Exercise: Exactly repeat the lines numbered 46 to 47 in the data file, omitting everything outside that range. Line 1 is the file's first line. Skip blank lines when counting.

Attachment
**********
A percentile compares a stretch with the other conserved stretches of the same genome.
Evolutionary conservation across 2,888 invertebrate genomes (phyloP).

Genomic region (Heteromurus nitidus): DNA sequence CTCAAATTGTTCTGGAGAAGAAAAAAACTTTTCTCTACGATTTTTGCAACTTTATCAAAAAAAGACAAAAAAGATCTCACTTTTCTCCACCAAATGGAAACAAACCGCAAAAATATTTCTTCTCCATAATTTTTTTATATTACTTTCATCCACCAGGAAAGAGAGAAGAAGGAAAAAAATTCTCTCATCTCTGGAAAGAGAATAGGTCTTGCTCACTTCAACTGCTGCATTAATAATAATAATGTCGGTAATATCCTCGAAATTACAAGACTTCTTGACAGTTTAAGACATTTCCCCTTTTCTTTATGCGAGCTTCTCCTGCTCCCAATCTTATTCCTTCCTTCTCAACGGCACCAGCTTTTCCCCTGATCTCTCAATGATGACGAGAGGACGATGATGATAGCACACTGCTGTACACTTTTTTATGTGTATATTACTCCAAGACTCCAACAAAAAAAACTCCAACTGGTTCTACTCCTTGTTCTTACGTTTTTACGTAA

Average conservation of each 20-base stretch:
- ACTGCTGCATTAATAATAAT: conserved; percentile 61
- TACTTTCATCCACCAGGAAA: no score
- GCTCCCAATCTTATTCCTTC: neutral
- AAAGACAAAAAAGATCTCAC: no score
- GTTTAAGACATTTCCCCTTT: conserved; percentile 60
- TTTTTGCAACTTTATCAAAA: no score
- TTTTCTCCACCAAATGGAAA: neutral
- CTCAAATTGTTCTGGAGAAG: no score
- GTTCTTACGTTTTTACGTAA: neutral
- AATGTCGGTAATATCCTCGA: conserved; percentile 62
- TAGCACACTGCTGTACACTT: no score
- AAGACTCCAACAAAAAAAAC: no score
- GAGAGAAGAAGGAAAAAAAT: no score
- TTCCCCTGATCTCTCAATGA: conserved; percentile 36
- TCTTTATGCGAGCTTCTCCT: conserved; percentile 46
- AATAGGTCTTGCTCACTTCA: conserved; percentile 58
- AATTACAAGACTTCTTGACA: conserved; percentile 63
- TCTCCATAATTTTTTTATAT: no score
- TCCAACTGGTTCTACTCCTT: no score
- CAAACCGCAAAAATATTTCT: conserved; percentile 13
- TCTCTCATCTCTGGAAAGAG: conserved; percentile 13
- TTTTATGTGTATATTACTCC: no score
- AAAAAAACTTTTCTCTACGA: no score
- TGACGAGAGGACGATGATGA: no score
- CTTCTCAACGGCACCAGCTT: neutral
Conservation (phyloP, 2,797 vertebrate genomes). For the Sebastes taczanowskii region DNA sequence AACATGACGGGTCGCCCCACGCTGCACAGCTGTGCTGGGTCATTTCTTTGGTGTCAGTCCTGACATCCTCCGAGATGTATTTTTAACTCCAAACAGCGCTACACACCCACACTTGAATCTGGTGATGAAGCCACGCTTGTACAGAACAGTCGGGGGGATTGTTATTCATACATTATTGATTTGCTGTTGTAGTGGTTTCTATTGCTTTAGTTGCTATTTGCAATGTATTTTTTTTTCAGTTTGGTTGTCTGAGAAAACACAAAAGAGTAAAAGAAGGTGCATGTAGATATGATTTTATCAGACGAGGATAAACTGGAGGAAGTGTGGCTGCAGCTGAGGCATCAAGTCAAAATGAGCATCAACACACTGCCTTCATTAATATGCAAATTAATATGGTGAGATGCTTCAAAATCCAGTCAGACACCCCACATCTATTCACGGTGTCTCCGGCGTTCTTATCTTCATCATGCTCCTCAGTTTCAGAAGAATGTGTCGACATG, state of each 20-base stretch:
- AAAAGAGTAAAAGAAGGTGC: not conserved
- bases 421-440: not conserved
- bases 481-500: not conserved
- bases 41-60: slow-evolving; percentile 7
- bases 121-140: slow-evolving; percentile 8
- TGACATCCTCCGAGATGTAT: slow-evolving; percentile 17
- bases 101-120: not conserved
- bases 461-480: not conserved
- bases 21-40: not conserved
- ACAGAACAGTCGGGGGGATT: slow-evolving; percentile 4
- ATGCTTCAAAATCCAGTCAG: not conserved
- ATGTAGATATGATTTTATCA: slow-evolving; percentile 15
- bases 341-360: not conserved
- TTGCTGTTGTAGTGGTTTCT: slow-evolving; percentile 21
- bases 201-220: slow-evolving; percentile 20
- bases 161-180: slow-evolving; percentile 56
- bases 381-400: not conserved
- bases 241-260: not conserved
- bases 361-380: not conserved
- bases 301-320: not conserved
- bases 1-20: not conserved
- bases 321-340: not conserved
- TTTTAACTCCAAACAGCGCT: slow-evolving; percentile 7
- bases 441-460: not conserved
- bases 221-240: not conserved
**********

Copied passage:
- bases 161-180: slow-evolving; percentile 56
- bases 381-400: not conserved